How Beyond Eyes went from a beautiful student project to one of the stunners of E3

Sherida Halatoe is from the Netherlands, and this seems important. It is a country of color, known for its tulips, windmills, and Van Gogh’s splotchy paint gobs. Her game Beyond Eyes is about perception and what happens when that is taken away. You play as a blind girl wading her way through the world, and though Halatoe is not blind, while watching her play her game during a private playthrough at Microsoft’s Xbox E3 booth I can tell that she comes from a vibrant place and does not take that for granted.

Beyond Eyes began as her college graduation project while at HKU (Hogeschool voor de Kunsten Utrecht); she worked on the game by herself for three-and-a-half years. Last August, Team17 approached her about publishing. Once Microsoft expressed interest in showing it off during their E3 press conference, a team of twelve had been working to turn Halatoe’s vision into a fully realized Xbox One game releasing this summer.

“There’s no text in the game, there’s no interface, there’s no spoken dialogue that you can understand,” Halatoe says. “Most of the story is told visually.”

the focus on imagery makes both complete sense and none at all 

For a game where the main character is blind, the focus on imagery and color as our only source of information makes both complete sense and none at all. The majority of the screen is a stark, milky white. But a game whose entire screen was blank for its entirety might as well be an audio-only game like The Night Jar or an interactive radio play. The game’s protagonist was not born blind; she recalls the sense of being witness to her world.

As she moves through a meadow, pink ribbons swirl outward from her, coloring in her surroundings. The more of the world that you interact with, the more she learns, and her field of vision will gradually broaden. Her other senses help fill in the gaps. As Rae crosses a stone bridge she hears a frog. It ribbits and bounds along the railing, and the player sees the frog and its landing points as colored-in, floating points of interest in the pervasive white, until she can no longer hear it and the frog fades away.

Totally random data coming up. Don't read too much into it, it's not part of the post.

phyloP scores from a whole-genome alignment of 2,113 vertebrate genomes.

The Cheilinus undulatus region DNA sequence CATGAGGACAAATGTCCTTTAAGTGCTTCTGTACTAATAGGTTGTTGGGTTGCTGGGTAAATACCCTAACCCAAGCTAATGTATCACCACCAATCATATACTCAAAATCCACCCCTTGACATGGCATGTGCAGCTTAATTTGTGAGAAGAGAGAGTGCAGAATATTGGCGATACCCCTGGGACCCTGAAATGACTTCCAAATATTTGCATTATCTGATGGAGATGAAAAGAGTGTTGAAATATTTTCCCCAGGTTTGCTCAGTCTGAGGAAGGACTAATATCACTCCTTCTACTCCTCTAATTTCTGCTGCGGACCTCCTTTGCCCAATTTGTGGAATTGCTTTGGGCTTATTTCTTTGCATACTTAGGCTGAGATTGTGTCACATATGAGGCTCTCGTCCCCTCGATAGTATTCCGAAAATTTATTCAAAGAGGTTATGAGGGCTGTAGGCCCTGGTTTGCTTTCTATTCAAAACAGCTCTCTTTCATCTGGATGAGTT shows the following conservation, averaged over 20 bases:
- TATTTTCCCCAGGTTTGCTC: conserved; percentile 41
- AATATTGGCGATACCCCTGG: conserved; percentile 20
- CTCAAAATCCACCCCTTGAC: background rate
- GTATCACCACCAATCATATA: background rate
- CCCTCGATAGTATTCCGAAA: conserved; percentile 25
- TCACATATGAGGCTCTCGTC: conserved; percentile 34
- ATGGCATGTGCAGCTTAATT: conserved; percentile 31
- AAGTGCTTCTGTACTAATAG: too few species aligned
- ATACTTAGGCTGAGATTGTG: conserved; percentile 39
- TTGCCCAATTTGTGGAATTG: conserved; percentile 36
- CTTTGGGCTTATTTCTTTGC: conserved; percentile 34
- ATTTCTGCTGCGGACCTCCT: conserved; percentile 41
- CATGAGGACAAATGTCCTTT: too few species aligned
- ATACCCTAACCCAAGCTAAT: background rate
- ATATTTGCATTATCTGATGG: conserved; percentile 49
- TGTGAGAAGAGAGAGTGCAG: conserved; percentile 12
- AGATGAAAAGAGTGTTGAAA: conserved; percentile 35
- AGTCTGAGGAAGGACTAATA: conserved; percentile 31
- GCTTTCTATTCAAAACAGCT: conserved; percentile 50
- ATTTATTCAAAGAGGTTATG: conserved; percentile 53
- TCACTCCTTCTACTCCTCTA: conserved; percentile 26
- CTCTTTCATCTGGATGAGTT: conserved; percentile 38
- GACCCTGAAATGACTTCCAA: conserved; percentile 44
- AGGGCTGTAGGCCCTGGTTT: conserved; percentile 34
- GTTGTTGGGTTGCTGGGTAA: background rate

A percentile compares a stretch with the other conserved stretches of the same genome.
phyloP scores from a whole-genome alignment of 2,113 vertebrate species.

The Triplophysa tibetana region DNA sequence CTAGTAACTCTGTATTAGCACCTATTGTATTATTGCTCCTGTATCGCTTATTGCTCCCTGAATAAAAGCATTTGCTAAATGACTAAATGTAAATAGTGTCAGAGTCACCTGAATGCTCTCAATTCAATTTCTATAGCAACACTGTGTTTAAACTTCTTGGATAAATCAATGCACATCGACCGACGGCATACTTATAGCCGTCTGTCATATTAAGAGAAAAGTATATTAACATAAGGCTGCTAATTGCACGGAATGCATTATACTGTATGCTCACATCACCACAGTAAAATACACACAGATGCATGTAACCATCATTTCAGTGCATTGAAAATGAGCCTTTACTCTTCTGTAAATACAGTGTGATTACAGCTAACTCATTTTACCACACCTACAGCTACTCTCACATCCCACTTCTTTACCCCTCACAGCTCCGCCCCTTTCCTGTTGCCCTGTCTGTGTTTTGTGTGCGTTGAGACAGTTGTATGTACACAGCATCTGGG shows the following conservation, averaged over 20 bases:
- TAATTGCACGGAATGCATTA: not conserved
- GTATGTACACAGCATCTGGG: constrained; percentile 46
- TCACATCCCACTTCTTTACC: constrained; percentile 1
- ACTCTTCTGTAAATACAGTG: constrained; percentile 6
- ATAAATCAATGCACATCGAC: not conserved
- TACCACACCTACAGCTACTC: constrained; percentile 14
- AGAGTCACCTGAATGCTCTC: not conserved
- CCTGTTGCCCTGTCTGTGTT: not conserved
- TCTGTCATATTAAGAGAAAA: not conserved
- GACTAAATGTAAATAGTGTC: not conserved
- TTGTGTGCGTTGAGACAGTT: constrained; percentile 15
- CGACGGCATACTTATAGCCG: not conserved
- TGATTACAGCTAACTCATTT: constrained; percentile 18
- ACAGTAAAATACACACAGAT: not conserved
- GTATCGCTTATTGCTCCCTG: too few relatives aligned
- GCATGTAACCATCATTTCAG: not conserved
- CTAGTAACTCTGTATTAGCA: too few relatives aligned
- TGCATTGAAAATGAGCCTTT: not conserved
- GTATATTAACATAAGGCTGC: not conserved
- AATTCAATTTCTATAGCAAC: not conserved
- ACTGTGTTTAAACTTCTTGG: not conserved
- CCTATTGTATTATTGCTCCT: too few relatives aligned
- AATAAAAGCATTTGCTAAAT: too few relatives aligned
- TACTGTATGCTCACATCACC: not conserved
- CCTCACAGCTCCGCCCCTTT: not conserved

When Rae approaches unknown areas, the limits of her knowledge are represented by darker, smeared outlines. “Her body language shows she’s very uncomfortable,” Halatoe says, Rae clutching her elbows and hugging her body. “If there’s a dangerous situation, she won’t be able to go through with that. On the other hand, for the player there is an opportunity to change her perspective.”

We often take for granted what we think we know. In talking with the non-sighted community while researching the game, Halatoe learned that much of their experience dealt with the unintended misdirection that occurs during routine navigation. As Rae continues through a prairie, she hears the trickle of water; on-screen, we see a fountain, since she remembers what these look like. As she nears the sound, it shimmers and turns into what it is: A dripping drain pipe.

Later, a clothesline of laundry blowing in the breeze ends up being a scarecrow. Birds soon surround you; Rae is scared and backs away, flinching from the unexpected presence of cawing things. Throughout the game you can choose to keep your distance, remembering the pleasant memory, or approach these unknowns and add to her collective understanding of the world, even if it pains her in the short-term.

Games such as Shadow of the Colossus and Ico showed her examples of narratives consumed not with world-saving but other, more human devotions. But it was Tale of Tales’ The Graveyard that made her interested in how player’s controls could change the character and how, in turn, their reaction changes the player. That game’s main character is an elderly woman; due to her frailty, if you move her too fast she stumbles and falls.

Rae’s journey echoes a population more willing to explore and understand 

“You feel really, really bad for her,” Halatoe remembers, “but it was interesting to see how your input affects the protagonist.”

When Halatoe first began developing what would become Beyond Eyes, there were very few mainstream platforms for the kind of empathetic, story-driven, artistically-guided games she wanted to make. Now all three console makers regularly feature independent games that eschew big-budget spectacle for intimate engagement. More importantly, players are seeking them out. In a way, Rae’s journey echoes that of a mainstream population more willing to explore and understand that which they previously did not understand.

“I’m very lucky,” Halatoe admits, knowing that if she’d developed this game a decade ago it would have remained a free alpha stuck online somewhere, languishing out of sight. Instead, Microsoft has given her a private room to demonstrate the game to the world’s press.

On screen, Rae cowers under an umbrella, the pounding rain limiting her perception to a tight circle: the water has washed away any scent and the sound is a thundering drone with no visual equivalent in her memory.

She walks on, tentative though unceasing. The rain lets up. She hears the slight meow of her cat Nani. This is the reason we are walking through unknown farmland; Rae is looking for her cat that ran away.

“They become best friends, they play little games,” Halatoe says. “And they cuddle a lot.”

Sounds like motivation enough to get back something lost.